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Reach for the High-Hanging CXO Fruit

While there are benefits to going after the easiest goals and running simple tests—i.e., reaching for low-hanging optimization fruit—it may be more rewarding to run complex tests. Below, we explain why.

Defining the Terms

People say the terms “low-hanging fruit” and “high-hanging fruit” a lot in business, but it’s worth discussing them earnestly in relation to optimization strategy. When building out your roadmap and prioritizing your testing campaigns, it’s valuable to look at your test ideas in terms of what’s easier to achieve and what’s harder to achieve. This difference is the essence of low-hanging versus high-hanging fruit.

Let’s go into a little more detail about these terms. A low-hanging fruit campaign involves making a simple change to a test page that has a pretty clear problem, and creating a campaign around testing this change will likely generate decent ROI. An example might be a call to action button both is dull in color and shows up below the fold on most pages. Running a multivariate test (MVT) campaign that tests the placement of color of this button—say, making its color red instead of gray, and moving it above the fold—will probably give you a new, winning experience.

A high-hanging fruit campaign aims to resolve a more complex issue, one in which cause and effect isn’t so obvious or streamlined. It may, for example, try to determine if changing a product’s price will increase revenue, or if reducing the number of steps in the checkout process will decrease dropoff.

High-hanging fruit campaigns take more time and effort to build, since their tests analyze page elements and customer behavior in a less simple way. They’re also more challenging for developers, who often have to interact with a company’s backend system to run them. However, they also have the potential to generate greater ROI than low-hanging fruit campaigns. Such is the nature of risk and reward.

Go Out on a Limb

This leads us to the natural next question: “Is it worth reaching for high-hanging fruit?” Is it worth the extra challenge and complexity? On this one I side with former President Jimmy Carter, who once advised, “Go out on a limb. That’s where the fruit is.”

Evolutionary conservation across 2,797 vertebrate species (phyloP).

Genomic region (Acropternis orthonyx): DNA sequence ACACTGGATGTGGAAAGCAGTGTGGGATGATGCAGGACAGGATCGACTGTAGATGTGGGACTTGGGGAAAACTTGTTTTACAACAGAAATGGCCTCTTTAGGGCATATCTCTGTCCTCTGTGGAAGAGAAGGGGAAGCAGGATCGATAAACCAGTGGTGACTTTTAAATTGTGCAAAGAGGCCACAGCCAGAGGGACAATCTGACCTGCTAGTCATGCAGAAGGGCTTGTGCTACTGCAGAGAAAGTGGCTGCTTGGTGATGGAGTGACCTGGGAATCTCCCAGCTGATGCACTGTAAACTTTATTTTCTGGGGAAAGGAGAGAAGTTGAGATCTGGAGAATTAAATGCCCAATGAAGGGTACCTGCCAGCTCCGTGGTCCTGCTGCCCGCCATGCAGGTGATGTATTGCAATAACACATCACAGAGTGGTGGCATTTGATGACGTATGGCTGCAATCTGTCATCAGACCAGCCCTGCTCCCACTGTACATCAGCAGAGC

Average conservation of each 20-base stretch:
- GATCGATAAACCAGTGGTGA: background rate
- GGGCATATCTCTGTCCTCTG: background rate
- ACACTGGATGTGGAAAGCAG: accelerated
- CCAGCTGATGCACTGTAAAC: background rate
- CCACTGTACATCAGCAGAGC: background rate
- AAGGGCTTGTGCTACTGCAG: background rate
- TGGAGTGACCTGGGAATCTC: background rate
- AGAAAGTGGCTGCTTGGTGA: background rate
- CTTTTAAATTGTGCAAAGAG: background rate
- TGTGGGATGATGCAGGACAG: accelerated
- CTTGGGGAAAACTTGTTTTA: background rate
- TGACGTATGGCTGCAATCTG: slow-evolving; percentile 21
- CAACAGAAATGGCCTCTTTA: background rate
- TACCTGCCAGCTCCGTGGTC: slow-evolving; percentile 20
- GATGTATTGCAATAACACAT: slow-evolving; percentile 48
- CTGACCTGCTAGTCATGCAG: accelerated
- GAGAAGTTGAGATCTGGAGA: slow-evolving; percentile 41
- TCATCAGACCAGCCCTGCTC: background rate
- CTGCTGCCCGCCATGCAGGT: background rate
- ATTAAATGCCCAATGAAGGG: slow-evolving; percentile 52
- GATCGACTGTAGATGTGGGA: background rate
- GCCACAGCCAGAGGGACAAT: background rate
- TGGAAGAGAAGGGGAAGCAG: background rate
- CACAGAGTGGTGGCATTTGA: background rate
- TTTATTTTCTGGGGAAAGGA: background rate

While we typically think of risk-return tradeoff in a financial context, it’s just as relevant to your testing program when deciding what “fruit” to reach for. It’s clear that CXO is a worthwhile investment for companies in this day and age—just check out the latest Demand Metric report, which found 61% of consumers are more likely to buy from a company that delivers custom content. Each campaign you run is an investment decision, and all of your campaigns together represent the investment your company is making in optimization.

Like many things in business (and in life), balancing challenges and even uncertainty within your CXO roadmap is an art, not a science. Each organization has its own level of risk tolerance, and it’s important you find a happy medium that lets you test drastic, revenue-driving changes while also not upsetting the apple cart.

Beating the Challenges

There are lots of ways to overcome the extra challenges that come with reaching for high-hanging fruit. The best strategy is to do more analysis in the earlier phases of your campaign, when you are still figuring out your goals, needs, and KPIs.

Another strategy is to ground your campaign ideas in educated guesses based on user testing, survey feedback, and other analytics. This increases the odds your tests will actually drive more revenue than the default experience. Most companies are already armed with the data they need to make informed hypotheses that can guide and support testing.

You can also simplify a high-hanging fruit campaign by scoping it to match the traffic and conversion rates of your test pages. By calculating how long your campaign needs to run based on its scope, you can pare it down, so that it reaches statistical significance in a short but reasonable amount of time (we often aim for two weeks.) That way, if you’re unsure how customers will react to the changes you’re testing, they actually won’t see those changes for very long before you have enough data to reach a conclusion.

Don’t be afraid to reach for the high-hanging fruit! While it’s more challenging to go out on a limb to run a test campaign, you might find yourself rewarded with greater ROI and better test results.

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